In the wake of Sean M. O’Brien’s landslide victory in the Teamsters general election, one takeaway is not what O’Brien does during the next five years as the union’s general president but if many of the rank-and-file members will care. The second is whether those who care will carry the water for those who don’t.
Less than 200,000 out of approximately 1.4 million eligible voters cast ballots, according to the Teamsters Office of Election Supervisor, the official vote counter, and the Teamsters for a Democratic Union (TDU), a Teamsters dissident group and a strong O’Brien backer that was tracking the vote count in real time. The election supervisor’s office counted 173,500 votes, while TDU estimated that 190,000 votes were cast. Thousands of ballots went uncounted due to technical problems with the process, according to TDU officials.
The final tallies mean that only 13% to 15% of eligible voters cast ballots. The O’Brien slate, which included candidates running for officer positions, defeated the slate headed by his opponent, Steve Vairma, by a 2-to-1 margin.
There were low turnouts wherever one looked. At Louisville, Kentucky’s Local 89, which employs thousands of UPS Inc. (NYSE: UPS) workers at the company’s Worldport global air hub and is considered one of the most engaged Teamsters locals, only 18.5% cast ballots. At Local 25 in Boston, which O’Brien has headed for years, about 32.5% of members cast ballots, one of the higher turnouts across the system. At Local 455 in Denver, Vairma’s local, about 15% of eligible voters cast ballots.
The 2021 turnout continues a two-decade downward trend in Teamsters rank-and-file participation in general elections. In 2001, 341,336 members, or 23.2% of eligible Teamsters, cast ballots, according to data from the election supervisor. In 2006, 293,795 members, or 18.2% of the eligible voters, cast ballots. In 2011, roughly 260,000 members voted, or 18.2% of the membership at that time. In 2016, the number dipped to 210,000 members, or 15.5% of the membership.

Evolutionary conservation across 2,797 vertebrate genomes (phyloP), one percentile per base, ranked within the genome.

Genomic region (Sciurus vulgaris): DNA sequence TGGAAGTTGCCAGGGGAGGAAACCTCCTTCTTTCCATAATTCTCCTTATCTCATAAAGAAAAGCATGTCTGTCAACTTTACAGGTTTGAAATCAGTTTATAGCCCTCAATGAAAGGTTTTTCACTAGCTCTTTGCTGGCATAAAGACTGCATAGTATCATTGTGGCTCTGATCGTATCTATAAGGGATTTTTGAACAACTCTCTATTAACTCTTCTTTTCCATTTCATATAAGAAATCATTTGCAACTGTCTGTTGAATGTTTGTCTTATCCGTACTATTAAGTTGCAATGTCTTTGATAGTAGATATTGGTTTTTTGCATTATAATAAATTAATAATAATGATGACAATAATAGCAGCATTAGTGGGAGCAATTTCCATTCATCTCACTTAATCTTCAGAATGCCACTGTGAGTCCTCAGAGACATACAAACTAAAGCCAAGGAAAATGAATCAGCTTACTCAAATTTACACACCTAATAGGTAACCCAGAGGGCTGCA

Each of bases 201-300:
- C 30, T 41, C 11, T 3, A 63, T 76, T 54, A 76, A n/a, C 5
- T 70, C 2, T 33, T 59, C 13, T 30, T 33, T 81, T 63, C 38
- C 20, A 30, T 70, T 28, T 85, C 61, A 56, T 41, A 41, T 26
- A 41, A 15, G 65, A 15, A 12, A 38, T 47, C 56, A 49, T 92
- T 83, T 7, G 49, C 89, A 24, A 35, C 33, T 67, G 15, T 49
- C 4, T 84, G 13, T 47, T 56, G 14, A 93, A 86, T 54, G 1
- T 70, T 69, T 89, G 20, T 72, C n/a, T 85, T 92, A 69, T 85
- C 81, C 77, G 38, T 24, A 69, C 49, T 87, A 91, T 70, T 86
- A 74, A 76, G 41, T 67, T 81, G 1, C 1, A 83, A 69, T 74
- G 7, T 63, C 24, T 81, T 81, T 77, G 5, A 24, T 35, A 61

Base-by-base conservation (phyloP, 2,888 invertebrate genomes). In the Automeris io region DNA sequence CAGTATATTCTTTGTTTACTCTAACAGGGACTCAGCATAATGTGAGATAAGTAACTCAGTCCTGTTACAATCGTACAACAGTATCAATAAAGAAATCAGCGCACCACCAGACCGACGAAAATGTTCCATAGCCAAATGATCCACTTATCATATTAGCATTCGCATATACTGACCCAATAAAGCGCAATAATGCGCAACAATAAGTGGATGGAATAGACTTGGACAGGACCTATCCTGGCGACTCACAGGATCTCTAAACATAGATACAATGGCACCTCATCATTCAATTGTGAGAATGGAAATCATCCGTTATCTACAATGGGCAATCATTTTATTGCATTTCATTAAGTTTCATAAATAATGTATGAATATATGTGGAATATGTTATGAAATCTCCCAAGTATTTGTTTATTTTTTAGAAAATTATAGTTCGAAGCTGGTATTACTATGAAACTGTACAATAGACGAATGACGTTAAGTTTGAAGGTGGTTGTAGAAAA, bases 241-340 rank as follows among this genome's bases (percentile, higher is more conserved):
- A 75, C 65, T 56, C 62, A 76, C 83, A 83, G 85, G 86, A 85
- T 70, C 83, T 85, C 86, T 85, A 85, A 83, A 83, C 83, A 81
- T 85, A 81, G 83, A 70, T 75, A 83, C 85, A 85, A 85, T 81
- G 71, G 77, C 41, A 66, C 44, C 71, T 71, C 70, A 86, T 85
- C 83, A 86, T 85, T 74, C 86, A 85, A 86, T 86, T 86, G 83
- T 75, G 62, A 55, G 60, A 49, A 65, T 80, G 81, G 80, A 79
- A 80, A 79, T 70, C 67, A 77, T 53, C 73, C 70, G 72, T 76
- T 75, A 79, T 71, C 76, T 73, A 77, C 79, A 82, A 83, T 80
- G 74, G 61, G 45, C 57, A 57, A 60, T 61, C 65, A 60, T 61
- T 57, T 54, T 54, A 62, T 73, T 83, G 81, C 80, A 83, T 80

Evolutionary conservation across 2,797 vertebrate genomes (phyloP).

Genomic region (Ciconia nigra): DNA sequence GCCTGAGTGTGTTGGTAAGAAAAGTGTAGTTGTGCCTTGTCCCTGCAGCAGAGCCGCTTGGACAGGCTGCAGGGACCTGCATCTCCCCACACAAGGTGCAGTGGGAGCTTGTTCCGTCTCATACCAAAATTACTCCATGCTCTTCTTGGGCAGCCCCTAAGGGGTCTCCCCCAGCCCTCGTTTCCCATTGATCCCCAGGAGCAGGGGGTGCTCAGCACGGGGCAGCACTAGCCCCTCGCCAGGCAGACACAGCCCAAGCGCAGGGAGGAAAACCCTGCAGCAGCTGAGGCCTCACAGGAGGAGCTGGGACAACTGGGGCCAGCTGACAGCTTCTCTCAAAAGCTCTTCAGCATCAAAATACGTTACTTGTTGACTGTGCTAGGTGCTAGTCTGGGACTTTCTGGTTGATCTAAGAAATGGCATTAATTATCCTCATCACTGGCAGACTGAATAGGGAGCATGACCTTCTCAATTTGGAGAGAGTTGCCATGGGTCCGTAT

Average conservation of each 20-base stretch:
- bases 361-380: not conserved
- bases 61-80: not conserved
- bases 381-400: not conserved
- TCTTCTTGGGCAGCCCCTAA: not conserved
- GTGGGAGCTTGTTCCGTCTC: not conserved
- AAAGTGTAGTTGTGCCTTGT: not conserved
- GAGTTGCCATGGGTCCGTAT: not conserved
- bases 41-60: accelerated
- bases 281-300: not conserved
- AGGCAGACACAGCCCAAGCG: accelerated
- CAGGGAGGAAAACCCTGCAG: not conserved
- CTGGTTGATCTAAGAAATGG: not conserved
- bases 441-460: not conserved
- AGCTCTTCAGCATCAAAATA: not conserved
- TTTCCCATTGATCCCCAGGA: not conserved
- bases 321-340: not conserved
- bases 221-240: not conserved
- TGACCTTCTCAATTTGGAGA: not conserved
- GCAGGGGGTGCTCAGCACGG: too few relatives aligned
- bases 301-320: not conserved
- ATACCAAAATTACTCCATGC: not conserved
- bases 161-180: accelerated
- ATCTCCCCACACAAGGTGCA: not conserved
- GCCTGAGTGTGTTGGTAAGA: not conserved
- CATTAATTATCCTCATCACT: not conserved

The seeming lack of interest this time around appeared odd considering what was at stake. For the first time in 23 years, General President James P. Hoffa was not on the ballot. Not only were members tasked with electing a new head and slate of officers, they were charting the course of the Teamsters for years, if not decades, to come.
The next contract with UPS, the Teamsters’ largest individual employer with 318,000 workers, expires in almost 21 months, and talks are scheduled to start later next year. The union has established a division dedicated to organizing Amazon.com Inc. (NASDAQ: AMZN) and O’Brien has said the UPS contract talks will serve as a template for how it plans to confront Amazon. Overhanging the potential conflicts with the two giants is the massive spike in e-commerce delivery demand and the role the Teamsters will play in the unprecedented cycle.
The Teamsters have made small yet noticeable inroads in organizing workers at transport giant XPO Logistics Inc. (NYSE: XPO). Then there are airline workers, car haulers, LTL carriers and union members in multiple industries with huge stakes in the outcome.